It’s Transitory

There isn’t an expectations problem.

What that leaves us with, if it turns out that inflation is really a transitory phenomenon, the way it was after World War II, the Fed’s tightening might not actually do anything to inflation because it’s not going to take any money out of the economy, right?

QE and interest rate cuts didn’t pump money into the economy. So how can reversing that take money out the economy? The money that has caused inflation came from fiscal policy, it didn’t come from monetary policy.

So the question is, what will the Fed’s policy do?

Well, if it doesn’t do anything to calm inflation, but inflation subsidizes on its own, thanks to COVID fading away, and thanks to changes in the pattern of consumption, the Fed will probably get credit for it. And people will not realize that it was actually because inflation really was transitory in the way that it was after World War II and the Korean War.

But it could have a big downside. And that is because we have become a highly indebted economy. If you get rising interest rates as a result of the Fed, trying to address inflation that it didn’t cause, and that it probably can’t change because it doesn’t have any way to affect supply chains or people’s spending patterns, then you will probably see a decrease in economic activity and a decrease in revenues over time as interest rates rise. And as the economy slowly does cool down that’ll put pressure on debtors.

Here’s a chart that shows the combined household and business borrowings going back to before the Great Financial Crisis.

U.S. debt spike

Clearly there’s a huge spike in ‘20 and ‘21, which is taken us above the benchmark or rather long term trend.

Here’s the next chart that shows refinancing and the refinancings that are coming up within the next five years.

refinancing needs over next year

This chart shows the amount of money that is going to be refinanced by government in black junk bonds, junk loans in red and blue. Those are basically where you get the biggest danger. Because if interest rates rise for the kinds of companies that are basically borrowing to roll over interest payments for previous debt and all of a sudden those interest rates rise, but their revenues don’t because rising interest rates are causing the economy to slow down, then you can start to get the makings of a potential financially-driven risk session.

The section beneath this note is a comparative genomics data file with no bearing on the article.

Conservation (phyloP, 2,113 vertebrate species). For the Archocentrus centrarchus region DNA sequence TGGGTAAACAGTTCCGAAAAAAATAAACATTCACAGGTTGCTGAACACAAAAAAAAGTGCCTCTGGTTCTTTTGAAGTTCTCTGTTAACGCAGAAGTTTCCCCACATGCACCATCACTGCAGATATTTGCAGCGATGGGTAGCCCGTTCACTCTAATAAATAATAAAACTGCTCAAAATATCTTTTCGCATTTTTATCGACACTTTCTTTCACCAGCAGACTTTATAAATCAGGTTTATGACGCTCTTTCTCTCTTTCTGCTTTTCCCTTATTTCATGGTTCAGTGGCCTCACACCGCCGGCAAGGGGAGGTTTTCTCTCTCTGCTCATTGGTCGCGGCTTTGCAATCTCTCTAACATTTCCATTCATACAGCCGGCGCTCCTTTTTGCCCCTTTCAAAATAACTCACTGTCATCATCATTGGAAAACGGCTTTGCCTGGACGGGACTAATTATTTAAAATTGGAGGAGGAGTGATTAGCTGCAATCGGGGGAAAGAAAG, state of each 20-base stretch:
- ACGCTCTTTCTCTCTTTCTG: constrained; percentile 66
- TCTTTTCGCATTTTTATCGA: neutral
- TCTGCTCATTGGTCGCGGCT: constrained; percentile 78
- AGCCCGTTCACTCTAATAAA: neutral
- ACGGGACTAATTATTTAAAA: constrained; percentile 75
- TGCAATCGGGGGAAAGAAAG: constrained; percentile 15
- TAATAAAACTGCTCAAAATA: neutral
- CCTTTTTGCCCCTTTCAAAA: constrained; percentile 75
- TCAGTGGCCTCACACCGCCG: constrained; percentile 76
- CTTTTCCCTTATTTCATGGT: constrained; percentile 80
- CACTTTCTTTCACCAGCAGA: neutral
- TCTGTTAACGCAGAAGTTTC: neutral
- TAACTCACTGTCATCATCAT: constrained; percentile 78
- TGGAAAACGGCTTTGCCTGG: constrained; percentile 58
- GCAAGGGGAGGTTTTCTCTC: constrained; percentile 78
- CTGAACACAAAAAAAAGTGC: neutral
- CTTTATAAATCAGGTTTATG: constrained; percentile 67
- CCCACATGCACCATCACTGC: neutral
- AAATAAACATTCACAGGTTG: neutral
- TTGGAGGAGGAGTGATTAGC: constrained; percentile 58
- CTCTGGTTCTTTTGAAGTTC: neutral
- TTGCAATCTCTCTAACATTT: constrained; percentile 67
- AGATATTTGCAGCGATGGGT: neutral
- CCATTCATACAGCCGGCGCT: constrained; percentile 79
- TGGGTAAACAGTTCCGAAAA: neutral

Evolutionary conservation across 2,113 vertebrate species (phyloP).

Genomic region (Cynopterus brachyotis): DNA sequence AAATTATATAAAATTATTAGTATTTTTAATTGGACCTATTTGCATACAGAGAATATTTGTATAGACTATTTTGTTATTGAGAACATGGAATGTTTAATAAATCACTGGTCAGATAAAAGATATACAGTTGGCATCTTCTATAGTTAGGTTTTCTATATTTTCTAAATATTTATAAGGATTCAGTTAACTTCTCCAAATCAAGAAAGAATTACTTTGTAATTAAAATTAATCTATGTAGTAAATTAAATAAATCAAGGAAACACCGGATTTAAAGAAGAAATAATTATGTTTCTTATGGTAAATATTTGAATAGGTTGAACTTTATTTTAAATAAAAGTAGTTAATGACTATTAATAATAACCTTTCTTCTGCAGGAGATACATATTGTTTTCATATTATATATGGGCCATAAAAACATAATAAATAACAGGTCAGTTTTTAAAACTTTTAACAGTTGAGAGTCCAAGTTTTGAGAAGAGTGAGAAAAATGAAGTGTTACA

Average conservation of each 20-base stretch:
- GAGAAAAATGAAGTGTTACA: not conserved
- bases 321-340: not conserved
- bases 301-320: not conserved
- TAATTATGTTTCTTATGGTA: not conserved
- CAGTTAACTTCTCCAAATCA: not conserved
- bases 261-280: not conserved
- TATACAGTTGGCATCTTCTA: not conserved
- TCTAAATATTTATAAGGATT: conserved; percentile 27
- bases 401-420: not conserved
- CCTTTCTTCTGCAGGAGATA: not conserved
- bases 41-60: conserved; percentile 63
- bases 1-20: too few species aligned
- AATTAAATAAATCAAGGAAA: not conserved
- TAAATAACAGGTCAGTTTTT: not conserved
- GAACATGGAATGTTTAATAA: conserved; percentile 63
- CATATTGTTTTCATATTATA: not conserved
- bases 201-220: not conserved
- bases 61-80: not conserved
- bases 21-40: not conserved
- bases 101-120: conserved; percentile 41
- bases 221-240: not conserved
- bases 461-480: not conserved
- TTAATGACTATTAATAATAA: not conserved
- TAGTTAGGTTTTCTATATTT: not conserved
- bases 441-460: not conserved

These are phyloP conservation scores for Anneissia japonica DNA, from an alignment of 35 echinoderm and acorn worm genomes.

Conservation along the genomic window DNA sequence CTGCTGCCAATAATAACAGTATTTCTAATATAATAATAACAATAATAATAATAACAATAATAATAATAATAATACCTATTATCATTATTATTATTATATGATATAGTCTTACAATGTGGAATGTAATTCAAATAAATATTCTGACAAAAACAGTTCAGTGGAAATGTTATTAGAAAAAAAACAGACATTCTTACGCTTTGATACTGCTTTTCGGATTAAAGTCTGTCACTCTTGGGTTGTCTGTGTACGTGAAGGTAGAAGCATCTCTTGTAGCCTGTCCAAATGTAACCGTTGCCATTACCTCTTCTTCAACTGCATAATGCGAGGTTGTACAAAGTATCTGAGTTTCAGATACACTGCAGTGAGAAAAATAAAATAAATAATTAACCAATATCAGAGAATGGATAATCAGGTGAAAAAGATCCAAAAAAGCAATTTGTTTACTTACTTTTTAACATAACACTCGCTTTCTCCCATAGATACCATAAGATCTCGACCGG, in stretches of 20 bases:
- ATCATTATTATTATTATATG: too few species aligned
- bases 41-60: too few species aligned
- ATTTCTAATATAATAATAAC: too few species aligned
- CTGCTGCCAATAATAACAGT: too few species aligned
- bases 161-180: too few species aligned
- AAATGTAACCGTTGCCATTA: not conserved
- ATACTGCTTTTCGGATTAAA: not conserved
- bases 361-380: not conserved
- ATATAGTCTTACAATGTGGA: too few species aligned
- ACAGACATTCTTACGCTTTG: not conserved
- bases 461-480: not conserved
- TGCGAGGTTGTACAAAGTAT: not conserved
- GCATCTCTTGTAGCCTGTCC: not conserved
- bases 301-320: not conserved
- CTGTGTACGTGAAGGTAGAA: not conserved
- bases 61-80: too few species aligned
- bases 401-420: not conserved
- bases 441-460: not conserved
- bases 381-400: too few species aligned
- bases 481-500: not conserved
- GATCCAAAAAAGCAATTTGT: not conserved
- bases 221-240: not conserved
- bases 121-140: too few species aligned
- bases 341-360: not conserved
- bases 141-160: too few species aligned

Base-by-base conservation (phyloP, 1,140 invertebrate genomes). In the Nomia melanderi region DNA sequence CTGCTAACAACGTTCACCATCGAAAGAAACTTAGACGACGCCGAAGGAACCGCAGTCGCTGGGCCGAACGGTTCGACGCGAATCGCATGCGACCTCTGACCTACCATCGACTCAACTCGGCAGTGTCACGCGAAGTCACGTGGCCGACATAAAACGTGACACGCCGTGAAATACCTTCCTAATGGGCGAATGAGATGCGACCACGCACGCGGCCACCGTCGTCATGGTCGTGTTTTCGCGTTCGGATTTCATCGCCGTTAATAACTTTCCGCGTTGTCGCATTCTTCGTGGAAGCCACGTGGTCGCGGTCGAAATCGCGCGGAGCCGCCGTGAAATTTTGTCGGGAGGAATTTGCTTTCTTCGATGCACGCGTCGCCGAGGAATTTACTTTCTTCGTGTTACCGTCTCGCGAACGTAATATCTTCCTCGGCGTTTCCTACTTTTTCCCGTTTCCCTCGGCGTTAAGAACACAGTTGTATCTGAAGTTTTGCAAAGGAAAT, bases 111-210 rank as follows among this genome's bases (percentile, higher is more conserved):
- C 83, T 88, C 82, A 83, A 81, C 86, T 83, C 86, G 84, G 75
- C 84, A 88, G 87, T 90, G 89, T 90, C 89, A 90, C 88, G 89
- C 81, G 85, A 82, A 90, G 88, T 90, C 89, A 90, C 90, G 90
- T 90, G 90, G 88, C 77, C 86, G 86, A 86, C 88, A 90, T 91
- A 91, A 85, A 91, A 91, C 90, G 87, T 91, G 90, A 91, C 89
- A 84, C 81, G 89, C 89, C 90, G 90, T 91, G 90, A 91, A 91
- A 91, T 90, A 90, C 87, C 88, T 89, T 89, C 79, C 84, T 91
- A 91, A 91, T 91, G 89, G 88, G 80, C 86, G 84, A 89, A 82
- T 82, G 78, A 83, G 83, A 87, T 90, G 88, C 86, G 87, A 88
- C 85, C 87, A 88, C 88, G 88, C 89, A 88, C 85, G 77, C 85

So the overall message is that yes, the Fed did raise rates, it made the market happy by doing that by indicating that it was paying attention to inflation. But my guess is that the Fed knows full well that these interest rates increases on their own are not going to stop inflation.

It’s really just a question of signaling, messaging, virtue signaling to financial sector, if you like. And in fact, we may see inflation continue into next year because it’s not caused by monetary policy. It’s caused by fiscal policy and it’s caused by the way people are changing their spending under COVID conditions.

If that’s the case, and if the Fed continues to raise interest rates, we could see a slowing economy, as well as the potential for a big squeeze on a big chunk of the indebted part of the U.S. economy, particularly in vulnerable companies that are excessively indebted and paying high yielding bonds already.

If that’s the case, the Fed could have the paradoxical effect of actually tightening us into a problem.

I’m not guaranteeing it, but I think it’s something to bear in mind. And the only way you can understand it is by understanding that this inflationary problem is not the Fed’s doing and the Fed can’t fix it.

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Kind regards,

Ted Bauman
Editor, The Bauman Letter